Daily Market Update: Fed officials "closely monitoring" global economic and financial developments, while leaving interest rates unchanged
The Federal Reserve is “closely monitoring global economic and financial developments and is assessing their implications for the labour market and inflation, and for the balance of risks to the outlook,” the central bank said in a statement last night following a two‐day meeting in Washington.
The Fed omitted a line from the previous statement in December saying the risks to the outlook were “balanced.” Chair Janet Yellen and her Fed colleagues, explaining their unanimous decision to leave the rate unchanged, said that recent information “suggests that labour market conditions improved further even as economic growth slowed late last year.” Reiterating the interest‐rate outlook from the December statement, the FOMC said Wednesday that it “expects that economic conditions will evolve in a manner that will warrant only gradual increases in the federal funds rate.”
Since the Fed raised interest rates last month, unrest in financial markets and a weak outlook for global growth have left investors expecting a slower rise in borrowing costs. The median projection of policy makers’ forecasts in December called for four quarter point rate increases in 2016, however many market participants now expect just one or two.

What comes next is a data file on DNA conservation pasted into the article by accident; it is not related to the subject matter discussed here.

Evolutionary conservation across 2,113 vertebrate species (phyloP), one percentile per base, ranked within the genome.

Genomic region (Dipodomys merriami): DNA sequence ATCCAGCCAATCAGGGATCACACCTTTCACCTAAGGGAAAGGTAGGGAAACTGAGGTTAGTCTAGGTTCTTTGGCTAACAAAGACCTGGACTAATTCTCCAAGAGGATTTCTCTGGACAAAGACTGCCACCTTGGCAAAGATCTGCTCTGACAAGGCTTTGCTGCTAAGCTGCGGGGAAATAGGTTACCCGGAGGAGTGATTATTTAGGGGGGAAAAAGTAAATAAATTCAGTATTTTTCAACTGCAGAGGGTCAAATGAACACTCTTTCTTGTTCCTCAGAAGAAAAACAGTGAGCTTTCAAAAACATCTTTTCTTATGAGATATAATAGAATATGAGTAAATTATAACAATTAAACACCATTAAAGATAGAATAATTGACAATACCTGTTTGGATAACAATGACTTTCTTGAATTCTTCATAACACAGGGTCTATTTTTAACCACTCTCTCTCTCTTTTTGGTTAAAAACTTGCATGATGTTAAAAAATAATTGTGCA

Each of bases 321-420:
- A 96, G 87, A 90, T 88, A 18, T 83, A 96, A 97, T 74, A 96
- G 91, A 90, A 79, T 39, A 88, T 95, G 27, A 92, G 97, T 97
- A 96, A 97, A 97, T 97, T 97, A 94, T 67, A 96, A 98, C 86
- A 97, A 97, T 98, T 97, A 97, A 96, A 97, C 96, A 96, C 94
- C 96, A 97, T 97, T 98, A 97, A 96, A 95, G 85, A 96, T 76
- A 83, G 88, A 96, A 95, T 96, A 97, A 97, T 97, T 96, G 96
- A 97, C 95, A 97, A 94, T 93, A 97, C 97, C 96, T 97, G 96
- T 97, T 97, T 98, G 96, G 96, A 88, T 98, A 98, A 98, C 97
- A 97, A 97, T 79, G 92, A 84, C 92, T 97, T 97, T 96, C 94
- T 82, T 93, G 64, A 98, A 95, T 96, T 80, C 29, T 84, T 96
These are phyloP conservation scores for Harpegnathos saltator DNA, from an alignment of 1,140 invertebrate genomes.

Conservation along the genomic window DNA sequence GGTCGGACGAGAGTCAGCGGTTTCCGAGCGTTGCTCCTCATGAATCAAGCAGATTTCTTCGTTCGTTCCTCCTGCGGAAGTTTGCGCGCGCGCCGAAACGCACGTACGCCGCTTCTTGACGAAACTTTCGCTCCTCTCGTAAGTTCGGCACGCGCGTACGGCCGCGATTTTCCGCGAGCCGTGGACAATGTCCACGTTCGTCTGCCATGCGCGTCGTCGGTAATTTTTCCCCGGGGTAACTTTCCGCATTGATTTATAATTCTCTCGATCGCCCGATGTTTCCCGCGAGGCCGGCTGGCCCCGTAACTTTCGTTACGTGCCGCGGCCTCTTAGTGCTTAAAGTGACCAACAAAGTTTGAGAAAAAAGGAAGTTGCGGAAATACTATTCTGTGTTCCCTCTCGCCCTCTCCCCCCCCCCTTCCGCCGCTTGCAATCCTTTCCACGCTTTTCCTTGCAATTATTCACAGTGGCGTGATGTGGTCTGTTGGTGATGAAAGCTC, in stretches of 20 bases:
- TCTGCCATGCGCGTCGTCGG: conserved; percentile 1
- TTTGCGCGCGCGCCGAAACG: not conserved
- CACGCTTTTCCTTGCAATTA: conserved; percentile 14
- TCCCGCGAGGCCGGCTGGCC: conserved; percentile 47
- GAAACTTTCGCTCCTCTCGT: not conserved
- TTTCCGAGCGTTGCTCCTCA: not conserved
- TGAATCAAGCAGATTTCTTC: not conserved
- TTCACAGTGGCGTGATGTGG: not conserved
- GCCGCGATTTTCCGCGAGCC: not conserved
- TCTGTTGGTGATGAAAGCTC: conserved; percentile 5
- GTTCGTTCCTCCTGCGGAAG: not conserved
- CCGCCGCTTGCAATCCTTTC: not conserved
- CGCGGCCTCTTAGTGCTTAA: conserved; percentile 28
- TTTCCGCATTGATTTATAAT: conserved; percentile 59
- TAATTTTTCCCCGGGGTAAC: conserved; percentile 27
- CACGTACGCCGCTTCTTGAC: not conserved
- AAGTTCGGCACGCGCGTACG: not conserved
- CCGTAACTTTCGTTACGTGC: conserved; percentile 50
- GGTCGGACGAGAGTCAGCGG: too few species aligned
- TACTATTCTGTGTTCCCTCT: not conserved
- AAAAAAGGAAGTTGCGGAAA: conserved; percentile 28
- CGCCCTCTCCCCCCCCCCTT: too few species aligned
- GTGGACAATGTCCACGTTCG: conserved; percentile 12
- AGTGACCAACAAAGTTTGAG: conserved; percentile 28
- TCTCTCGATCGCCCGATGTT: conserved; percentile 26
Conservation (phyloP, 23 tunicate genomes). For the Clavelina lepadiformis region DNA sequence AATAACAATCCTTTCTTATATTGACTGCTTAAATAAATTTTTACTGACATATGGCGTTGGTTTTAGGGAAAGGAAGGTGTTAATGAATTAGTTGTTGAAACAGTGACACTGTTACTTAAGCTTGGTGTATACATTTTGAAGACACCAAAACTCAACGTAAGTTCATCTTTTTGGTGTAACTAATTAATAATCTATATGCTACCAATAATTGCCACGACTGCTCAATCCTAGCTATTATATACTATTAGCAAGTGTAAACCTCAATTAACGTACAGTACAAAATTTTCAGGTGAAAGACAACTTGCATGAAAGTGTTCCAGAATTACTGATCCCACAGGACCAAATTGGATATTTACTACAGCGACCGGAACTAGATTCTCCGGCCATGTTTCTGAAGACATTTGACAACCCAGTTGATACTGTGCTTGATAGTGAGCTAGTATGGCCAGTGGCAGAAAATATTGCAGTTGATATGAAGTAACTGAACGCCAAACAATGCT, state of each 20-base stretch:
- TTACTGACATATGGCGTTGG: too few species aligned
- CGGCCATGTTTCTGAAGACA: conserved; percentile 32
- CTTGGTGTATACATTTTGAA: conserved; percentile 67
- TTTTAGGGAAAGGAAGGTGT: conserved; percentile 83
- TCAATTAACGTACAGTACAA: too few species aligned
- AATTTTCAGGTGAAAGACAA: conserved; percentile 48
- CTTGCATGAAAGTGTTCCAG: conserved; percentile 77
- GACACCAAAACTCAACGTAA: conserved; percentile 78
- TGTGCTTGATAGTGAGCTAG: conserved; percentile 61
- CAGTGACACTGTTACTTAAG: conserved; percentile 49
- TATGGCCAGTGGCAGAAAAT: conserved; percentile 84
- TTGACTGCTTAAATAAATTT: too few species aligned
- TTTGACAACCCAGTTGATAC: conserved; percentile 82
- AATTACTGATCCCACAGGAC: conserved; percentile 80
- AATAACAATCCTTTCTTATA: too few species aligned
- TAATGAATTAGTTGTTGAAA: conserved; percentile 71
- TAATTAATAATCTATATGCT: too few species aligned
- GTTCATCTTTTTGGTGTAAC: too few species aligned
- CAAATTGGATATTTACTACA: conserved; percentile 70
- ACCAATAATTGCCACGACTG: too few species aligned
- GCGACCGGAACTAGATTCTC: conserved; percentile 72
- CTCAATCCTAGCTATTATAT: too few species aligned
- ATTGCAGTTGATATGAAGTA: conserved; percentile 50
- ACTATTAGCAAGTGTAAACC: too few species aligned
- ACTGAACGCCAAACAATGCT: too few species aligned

Also released in the US yesterday was strong housing data, the commerce department said new home sales grew by 10.8% to 544,000 units last month, compared to expectations for a gain of 2.0% to 500,000. In addition for the third week in a row, mortgage applications increased, rising 8.8% from one week earlier, according to the latest data from the Mortgage Bankers Association’s weekly mortgage applications survey.
In the UK British banks approved the fewest mortgages for house purchases since May last month, though overall approvals were still up by almost a fifth on December 2014. The British Bankers’ Association said its members approved 43,975 loans for house purchase in December on a seasonally adjusted basis, down from 44,533 in November.
Irish residential property prices increased by 6.6% in the year to the end of December, that was a slight increase on the annualised figure in November when prices increased by 6.5%. It compares to an increase of 16.3% recorded in the twelve months to December 2014. Property price growth outside of Dublin continues to outpace that in the capital. In Dublin, property prices fell by 0.5% in December and were 2.6% higher than a year ago. Property prices in the rest of the country increased by 1.2% in the month of December and were 10.2% higher than a year before. In other news according to the Financial Times officials from the IMF and the World Bank are heading to Azerbaijan to discuss a possible $4bn emergency loan package in what risks becoming the first of a series of bailouts stemming from the tumbling oil price. However oil prices gained on Wednesday amid speculation about output cuts, a barrel of brent crude is currently 33.18.
To the day ahead, in the UK Q4 preliminary GDP is released at 9:30, this is the key data point in what is a quiet week of UK data releases. Markets expect 0.5% qoq expansion ahead of the previous 0.4%
In Europe economic and consumer confidence data is released at 10:00 with all survey data expected to be lower. Irish retails sales are released for December at 11:00, having previously seen a 2.2% monthly rise in November. At 13:00 German CPI is released with markets expecting a drop of 1% mom after no change previously.
In the US at 13:30 we will get initial jobless claims and durable goods orders. Claims are expected to drop to 281k from 293k while durable goods orders are expected to be down 0.5%. Finally at 15:00 US pending home sales are released with analysts expecting an increase of 1% from ‐0.90%.